Talking to kids about depression

by / Jul 29, 2022


This interview is from A Kids Book About: The Podcast, with host Matthew Winner and author of A Kids Book About Depression, Kileah McIlvain. It has been lightly edited for clarity. 




What is depression?


Depression is a state of your brain, and actually it's a disorder that causes the brain to feel so sad and so discouraged, that it really gets in the way of doing everyday life.


When we talk about depression, we often link it to sadness. But, as you can imagine, it’s a bit more complicated than that. 


Different people experience depression differently. 


My feelings of depression make me feel really alone, like nobody really understands what's going on inside my head because a lot of that, you're feeling it inside and it kind of feels like it's a fog that you can't really see through.


It kind of keeps me from being able to enjoy the things that I normally know I like to do-–like garden and read or listen to music or sing. 


And honestly, sometimes it makes me feel angry, cause I kind of feel like I'm not in control of how I'm feeling.   




That experience of not being able to control how you’re feeling is something I think you’ve probably experienced at least once in your life? Or maybe you’re even nodding along, saying, “Oh my word I feel that feeling all the time!”


Well, sometimes it can't be avoided, and sometimes there are triggers. There are really sad things that have happened in my life and I know that it has triggered a state of depression for me. 


Looking back before I knew much about it at all, it was just this overwhelming sadness and loneliness. And when I started getting help and when things started looking up because I was getting help, I felt less alone.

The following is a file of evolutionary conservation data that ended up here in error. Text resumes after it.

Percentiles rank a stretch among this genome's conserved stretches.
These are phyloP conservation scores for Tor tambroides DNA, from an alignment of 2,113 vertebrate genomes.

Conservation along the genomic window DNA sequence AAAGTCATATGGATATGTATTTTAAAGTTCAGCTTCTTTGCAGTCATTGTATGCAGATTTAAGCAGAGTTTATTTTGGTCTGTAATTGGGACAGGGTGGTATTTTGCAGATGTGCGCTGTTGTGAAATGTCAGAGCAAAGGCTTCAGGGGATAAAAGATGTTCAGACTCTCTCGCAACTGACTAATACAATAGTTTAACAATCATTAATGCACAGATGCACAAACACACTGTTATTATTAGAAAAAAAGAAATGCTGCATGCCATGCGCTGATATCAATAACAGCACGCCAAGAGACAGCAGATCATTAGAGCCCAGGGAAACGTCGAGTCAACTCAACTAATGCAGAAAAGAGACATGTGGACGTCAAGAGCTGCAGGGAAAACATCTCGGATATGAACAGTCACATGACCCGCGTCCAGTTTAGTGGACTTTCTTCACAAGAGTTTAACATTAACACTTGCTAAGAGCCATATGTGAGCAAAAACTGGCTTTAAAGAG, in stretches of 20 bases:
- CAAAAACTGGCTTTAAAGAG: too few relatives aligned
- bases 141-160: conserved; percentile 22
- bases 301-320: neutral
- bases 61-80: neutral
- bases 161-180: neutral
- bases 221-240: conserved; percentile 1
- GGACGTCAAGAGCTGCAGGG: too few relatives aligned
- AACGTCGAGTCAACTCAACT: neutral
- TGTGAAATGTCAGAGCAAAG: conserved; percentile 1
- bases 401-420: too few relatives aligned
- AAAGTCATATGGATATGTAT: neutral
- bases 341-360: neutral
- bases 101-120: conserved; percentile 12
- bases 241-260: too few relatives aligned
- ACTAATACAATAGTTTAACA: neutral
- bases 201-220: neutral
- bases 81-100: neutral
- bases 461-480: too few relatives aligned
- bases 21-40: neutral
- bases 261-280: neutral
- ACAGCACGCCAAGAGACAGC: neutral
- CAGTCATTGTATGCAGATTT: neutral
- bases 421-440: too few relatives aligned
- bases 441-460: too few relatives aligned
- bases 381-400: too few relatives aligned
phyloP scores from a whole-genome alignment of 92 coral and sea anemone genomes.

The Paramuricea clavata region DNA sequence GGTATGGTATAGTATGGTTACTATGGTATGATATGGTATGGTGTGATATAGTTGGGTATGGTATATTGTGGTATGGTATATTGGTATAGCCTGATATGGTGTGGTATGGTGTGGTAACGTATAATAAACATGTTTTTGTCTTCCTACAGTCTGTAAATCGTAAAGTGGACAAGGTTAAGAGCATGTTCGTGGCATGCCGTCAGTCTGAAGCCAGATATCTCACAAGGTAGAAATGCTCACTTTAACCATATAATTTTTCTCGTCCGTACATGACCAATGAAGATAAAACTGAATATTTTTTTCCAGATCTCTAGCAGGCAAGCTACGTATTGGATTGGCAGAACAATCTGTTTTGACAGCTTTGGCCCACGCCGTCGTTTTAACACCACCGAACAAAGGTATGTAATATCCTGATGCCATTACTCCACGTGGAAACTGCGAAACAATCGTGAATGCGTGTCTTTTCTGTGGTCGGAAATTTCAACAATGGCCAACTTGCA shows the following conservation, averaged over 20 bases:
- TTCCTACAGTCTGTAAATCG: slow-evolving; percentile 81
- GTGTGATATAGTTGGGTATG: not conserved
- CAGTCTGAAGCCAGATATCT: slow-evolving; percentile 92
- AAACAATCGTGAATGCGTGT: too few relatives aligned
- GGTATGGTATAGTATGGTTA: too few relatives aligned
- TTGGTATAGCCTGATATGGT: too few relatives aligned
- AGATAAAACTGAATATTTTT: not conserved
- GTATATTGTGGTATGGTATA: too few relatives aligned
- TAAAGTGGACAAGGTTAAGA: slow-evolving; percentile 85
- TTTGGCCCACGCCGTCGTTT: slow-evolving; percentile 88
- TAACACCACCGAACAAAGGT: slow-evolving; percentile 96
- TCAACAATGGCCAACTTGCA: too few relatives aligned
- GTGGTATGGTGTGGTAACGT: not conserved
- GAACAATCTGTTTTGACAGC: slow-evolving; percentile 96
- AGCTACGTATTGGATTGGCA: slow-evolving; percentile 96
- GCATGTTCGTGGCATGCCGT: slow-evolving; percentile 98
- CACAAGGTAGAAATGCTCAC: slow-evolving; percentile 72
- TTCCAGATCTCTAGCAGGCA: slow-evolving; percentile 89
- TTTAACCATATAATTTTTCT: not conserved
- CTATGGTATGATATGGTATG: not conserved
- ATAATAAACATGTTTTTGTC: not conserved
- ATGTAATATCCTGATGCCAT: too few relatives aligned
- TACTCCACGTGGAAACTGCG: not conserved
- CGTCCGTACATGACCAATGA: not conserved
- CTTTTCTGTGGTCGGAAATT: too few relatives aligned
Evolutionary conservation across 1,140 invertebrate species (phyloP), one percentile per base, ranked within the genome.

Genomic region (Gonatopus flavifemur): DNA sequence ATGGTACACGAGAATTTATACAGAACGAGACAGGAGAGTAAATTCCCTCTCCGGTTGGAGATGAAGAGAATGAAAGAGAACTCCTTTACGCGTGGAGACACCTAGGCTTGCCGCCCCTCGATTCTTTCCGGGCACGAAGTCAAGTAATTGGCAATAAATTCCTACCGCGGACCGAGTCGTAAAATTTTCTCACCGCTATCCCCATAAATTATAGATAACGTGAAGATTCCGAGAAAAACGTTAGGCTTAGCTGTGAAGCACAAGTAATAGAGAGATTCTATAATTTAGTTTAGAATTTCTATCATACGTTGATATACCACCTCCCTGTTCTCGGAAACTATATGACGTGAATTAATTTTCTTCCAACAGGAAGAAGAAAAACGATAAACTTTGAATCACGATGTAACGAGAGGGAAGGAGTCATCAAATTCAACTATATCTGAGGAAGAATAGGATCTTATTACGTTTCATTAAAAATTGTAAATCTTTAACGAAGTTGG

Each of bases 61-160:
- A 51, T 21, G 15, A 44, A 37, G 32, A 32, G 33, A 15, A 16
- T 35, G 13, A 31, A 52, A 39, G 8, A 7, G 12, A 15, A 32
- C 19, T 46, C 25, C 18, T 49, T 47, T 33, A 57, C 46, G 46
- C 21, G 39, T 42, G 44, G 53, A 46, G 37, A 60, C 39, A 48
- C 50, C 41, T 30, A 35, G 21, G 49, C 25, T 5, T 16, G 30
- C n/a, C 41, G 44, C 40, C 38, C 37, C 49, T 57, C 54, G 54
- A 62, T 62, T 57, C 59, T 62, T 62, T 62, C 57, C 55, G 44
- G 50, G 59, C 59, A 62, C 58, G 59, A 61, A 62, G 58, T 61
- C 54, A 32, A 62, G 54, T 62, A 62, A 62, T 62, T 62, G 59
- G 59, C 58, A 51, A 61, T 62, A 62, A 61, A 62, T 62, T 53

And so now sometimes with more tools I can kind of see when that's kind of coming on. I'm like, “Uh-oh. Things are feeling pretty grim and pretty dark.” But now that I know that I have trusted people that I can talk to about it, I have medicine that I take that will help me be able to recognize when my mind is going to those foggy places, those alone feeling places. That really does make a difference.


So now I can recognize it more, and it doesn't always need a reason to just kind of show up. Sometimes there is. Sometimes things trigger it. And sometimes it just kind of shows up and it's not really anybody's fault. It's just there.

This whole episode today is going to revolve around help. I always save time to ask our authors about how we can be of help to others as we go about our lives and you might recognize some of the same strategies suggested in previous episodes coming up again today. That’s terrific. 


I think one of the greatest tools you have to help others, listeners, is your ability to feel empathy. That means your ability to connect with how someone else is feeling. And that often leads to doing, doesn’t it? Doing something to help that other person feel seen and loved and supported. 


I think that without the help that I do have now… I just remember feeling really overwhelmed. And I think that when I was able to start getting help, hearing that other people dealt with the same thing that I do, or just generally understood how I felt and that it wasn't something that I needed to be scared of...That really helped.


I think a lot of the feelings of loneliness, at least, and, and hope knowing that there are other people. I'm not alone. And even if it doesn't cure it for the rest of my life, there's hope. And that I can grow. And that there are people there to help me out when I'm in a spot where I don't feel like I can move on or where I can't get up. Being there for each other, it makes all the difference.  


If I'm in a place where I can help somebody else, even if I'm struggling, I think that makes all the difference. I feel like in some ways it makes what I struggle with meaningful because somebody else might be going through the same thing too and might feel really lonely. And if I can help them by even just saying, “I know what it feels like. You're not alone. Let me point you in the right direction.” You know? I wish somebody had done that for me when I was a kid, you know, and I didn't have words to say how I was feeling. I didn't know where to get help.